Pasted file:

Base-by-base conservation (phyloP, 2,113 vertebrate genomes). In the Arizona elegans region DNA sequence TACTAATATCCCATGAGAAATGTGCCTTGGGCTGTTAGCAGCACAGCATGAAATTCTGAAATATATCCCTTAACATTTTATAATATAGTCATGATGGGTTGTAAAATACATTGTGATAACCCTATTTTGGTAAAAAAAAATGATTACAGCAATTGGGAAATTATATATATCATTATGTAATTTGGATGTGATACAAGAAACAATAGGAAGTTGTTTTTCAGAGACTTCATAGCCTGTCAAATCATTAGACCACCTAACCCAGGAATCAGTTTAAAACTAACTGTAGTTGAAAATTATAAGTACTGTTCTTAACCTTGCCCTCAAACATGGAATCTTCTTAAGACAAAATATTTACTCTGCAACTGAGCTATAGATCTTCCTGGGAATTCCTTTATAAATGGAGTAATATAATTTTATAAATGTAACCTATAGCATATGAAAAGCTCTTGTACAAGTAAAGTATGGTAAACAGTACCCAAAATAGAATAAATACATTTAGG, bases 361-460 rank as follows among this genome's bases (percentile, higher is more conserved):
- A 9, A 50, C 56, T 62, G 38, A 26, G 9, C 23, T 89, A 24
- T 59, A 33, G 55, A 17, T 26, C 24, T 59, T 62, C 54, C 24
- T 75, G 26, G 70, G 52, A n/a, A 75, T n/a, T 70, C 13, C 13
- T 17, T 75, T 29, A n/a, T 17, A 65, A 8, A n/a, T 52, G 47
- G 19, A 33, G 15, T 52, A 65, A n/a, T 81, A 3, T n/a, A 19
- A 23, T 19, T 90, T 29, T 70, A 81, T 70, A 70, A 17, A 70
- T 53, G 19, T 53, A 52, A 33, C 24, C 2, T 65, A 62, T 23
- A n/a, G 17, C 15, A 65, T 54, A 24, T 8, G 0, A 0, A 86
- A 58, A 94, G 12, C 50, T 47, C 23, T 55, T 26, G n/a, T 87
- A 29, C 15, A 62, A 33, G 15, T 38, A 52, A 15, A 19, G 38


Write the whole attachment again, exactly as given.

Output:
Base-by-base conservation (phyloP, 2,113 vertebrate genomes). In the Arizona elegans region DNA sequence TACTAATATCCCATGAGAAATGTGCCTTGGGCTGTTAGCAGCACAGCATGAAATTCTGAAATATATCCCTTAACATTTTATAATATAGTCATGATGGGTTGTAAAATACATTGTGATAACCCTATTTTGGTAAAAAAAAATGATTACAGCAATTGGGAAATTATATATATCATTATGTAATTTGGATGTGATACAAGAAACAATAGGAAGTTGTTTTTCAGAGACTTCATAGCCTGTCAAATCATTAGACCACCTAACCCAGGAATCAGTTTAAAACTAACTGTAGTTGAAAATTATAAGTACTGTTCTTAACCTTGCCCTCAAACATGGAATCTTCTTAAGACAAAATATTTACTCTGCAACTGAGCTATAGATCTTCCTGGGAATTCCTTTATAAATGGAGTAATATAATTTTATAAATGTAACCTATAGCATATGAAAAGCTCTTGTACAAGTAAAGTATGGTAAACAGTACCCAAAATAGAATAAATACATTTAGG, bases 361-460 rank as follows among this genome's bases (percentile, higher is more conserved):
- A 9, A 50, C 56, T 62, G 38, A 26, G 9, C 23, T 89, A 24
- T 59, A 33, G 55, A 17, T 26, C 24, T 59, T 62, C 54, C 24
- T 75, G 26, G 70, G 52, A n/a, A 75, T n/a, T 70, C 13, C 13
- T 17, T 75, T 29, A n/a, T 17, A 65, A 8, A n/a, T 52, G 47
- G 19, A 33, G 15, T 52, A 65, A n/a, T 81, A 3, T n/a, A 19
- A 23, T 19, T 90, T 29, T 70, A 81, T 70, A 70, A 17, A 70
- T 53, G 19, T 53, A 52, A 33, C 24, C 2, T 65, A 62, T 23
- A n/a, G 17, C 15, A 65, T 54, A 24, T 8, G 0, A 0, A 86
- A 58, A 94, G 12, C 50, T 47, C 23, T 55, T 26, G n/a, T 87
- A 29, C 15, A 62, A 33, G 15, T 38, A 52, A 15, A 19, G 38